Lawrence B. Solum

  • William L. Matheson and Robert M. Morgenthau Distinguished Professor of Law
  • Douglas D. Drysdale Research Professor of Law

Lawrence B. Solum is an internationally recognized legal theorist who works in constitutional theory, procedure and the philosophy of law. Solum contributes to debates in constitutional theory and normative legal theory. He is especially interested in the intersection of law with the philosophy of language and with moral and political philosophy. His series of articles on constitutional originalism have shaped contemporary thinking about the great debate between originalism and constitutional theory. Solum’s original theory of the fundamental nature and purpose of law, “Virtue Jurisprudence,” has been debated and discussed in Asia, Europe and North America. He also works on problems of law and technology, including Internet governance, copyright policy and patent law. His pathbreaking article, “Legal Personhood for Artificial Intelligences,” published in the early 1990s, is widely acknowledged as far ahead of its time.

Solum received his J.D. magna cum laude from Harvard Law School and received his B.A. with highest departmental honors in philosophy from the University of California at Los Angeles. While at Harvard, he served as an editor of the Harvard Law Review. After graduation, he worked for the law firm of Cravath, Swaine, and Moore in New York, and then clerked for Judge William A. Norris of the U.S. Court of Appeals for the Ninth Circuit.

Prior to joining the UVA Law faculty in 2020, he was a member of the faculty at Georgetown University Law Center, the University of Illinois, the University of San Diego and Loyola Marymount University, and visited at Boston University and the University of Southern California. He regularly teaches Civil Procedure and Constitutional Law. His other teaching includes seminars in constitutional theory and the philosophy of law as well as courses in conflict of laws, federal courts, intellectual property and internet law and governance.

Solum’s books include “Constitutional Theory Arguments and Perspectives,” “Constitutional Originalism,” “法理词典 (The Legal Theory Lexicon),” “Virtue Jurisprudence,” “Moore’s Federal Practice” and “Destruction of Evidence.” He has published more than 80 articles in law reviews and philosophy journals.

He is also the editor of Legal Theory Blog, an influential weblog that focuses on developments in contemporary normative and positive legal theory.

Solum has spoken to the dozens of law faculties, including those at Arizona State University, Boston University, Columbia University, Fordham University, and Notre Dame, among others. He has also participated in conferences, symposia and programs sponsored by Cardozo Law School, Chicago-Kent Law School DePaul Law School and Harvard Law School, among others.

Education

  • J.D.
    Harvard Law School
    1984
  • B.A.
    University of California at Los Angeles
    1981

Books:

Civil Procedure: Principles and Theory (Oxford University Press, forthcoming).

Civil Procedure: Cases and Context (with Robert Bone) (Aspen Publishers, forthcoming).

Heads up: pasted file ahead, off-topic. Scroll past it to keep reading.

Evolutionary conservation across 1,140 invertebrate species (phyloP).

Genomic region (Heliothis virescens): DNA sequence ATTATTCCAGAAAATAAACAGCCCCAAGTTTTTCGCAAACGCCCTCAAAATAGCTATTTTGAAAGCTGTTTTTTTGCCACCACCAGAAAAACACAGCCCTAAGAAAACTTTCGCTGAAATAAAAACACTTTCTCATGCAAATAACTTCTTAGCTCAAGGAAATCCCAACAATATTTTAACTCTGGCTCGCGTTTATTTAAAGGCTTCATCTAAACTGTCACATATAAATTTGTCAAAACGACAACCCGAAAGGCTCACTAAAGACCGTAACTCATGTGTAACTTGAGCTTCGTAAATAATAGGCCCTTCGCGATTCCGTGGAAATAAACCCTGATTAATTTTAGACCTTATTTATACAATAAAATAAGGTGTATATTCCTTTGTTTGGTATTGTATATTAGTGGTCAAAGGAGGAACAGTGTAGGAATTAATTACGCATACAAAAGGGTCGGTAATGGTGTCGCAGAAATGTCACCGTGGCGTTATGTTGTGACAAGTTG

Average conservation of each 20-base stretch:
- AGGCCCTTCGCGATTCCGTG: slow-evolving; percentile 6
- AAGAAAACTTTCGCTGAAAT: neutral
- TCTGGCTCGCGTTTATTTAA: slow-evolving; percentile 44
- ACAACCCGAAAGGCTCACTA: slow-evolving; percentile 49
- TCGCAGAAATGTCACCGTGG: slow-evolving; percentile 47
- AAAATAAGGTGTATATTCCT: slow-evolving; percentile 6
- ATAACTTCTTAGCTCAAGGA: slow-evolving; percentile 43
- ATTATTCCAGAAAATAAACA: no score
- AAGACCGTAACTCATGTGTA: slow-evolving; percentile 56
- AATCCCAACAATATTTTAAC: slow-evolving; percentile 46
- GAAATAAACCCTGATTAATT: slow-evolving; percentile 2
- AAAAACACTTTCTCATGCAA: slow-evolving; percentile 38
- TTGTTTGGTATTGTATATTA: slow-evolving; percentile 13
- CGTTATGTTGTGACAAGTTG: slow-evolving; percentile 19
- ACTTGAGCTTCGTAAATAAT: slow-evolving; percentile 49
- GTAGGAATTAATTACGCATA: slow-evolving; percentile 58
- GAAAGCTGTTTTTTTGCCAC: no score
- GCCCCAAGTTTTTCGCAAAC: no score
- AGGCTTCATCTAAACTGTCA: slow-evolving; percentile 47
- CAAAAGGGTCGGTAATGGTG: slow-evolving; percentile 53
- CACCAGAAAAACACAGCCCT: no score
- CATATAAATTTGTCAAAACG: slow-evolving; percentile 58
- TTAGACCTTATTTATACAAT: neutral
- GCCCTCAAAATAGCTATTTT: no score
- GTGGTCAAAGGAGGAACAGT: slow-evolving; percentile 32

Constitutional Theory: Arguments and Perspectives (with Michael J. Gerhardt, Stephen M. Griffin, and Thomas D. Rowe, Jr.) (LexisNexis, 2013).

Destruction of Evidence (with Jamie S. Gorelick, Stephen Marzen) (Aspen Publishers, 1989 & Cumulative Supp. 1989-2012).

Constitutional Originalism: A Debate (with Robert W. Bennett) (Cornell University Press, 2011).

Virtue Jurisprudence (ed. with Colin Farrelly) (Palgrave Macmillan, 2008).

 

Articles:

“Themes from Fallon on Constitutional Theory” (working paper) (reviewing Richard H. Fallon, Law and Legitimacy in the Supreme Court (2018)).
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Chevron as Construction” (with Cass R. Sunstein) (working paper).
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“The Constraint Principle: Original Meaning and Constitutional Practice” (working paper).
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“Originalism and the Landscape of Contemporary Constitutional Theory,” Problema: Anuario de Filosofía y Teoría del Derecho (forthcoming).

“Cooley’s Constitutional Limitations and Constitutional Originalism,” 18 Geo. J.L. & Pub. Pol’y 49 (2020).

“Originalism Versus Living Constitutionalism: The Conceptual Structure of the Great Debate,” 113 Nw. U. L. Rev. 1243 (2019).
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“Artificially Intelligent Law,” BioLaw J., Feb. 2019, at 53.
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“Contractual Comm unication,” 133 Harv. L. Rev. F. 23 (2019).
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“Text over Intent and the Demise of Legislative History” (panel with Thomas W. Merrill, Michael S. Paulsen, Saikrishna Prakash, and Sandra Segal Ikuta), 43 U. Dayton L. Rev. 103 (2018).

“Surprising Originalism: The Regula Lecture,” 9 ConLawNOW 235 (2018).
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“Triangulating Public Meaning: Corpus Linguistics, Immersion, and the Constitutional Record,” 2017 BYU L. Rev. 1621.
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“Virtue as the End of Law: An Aretaic Theory of Legislation,” 9 Jurisprudence 6 (2018).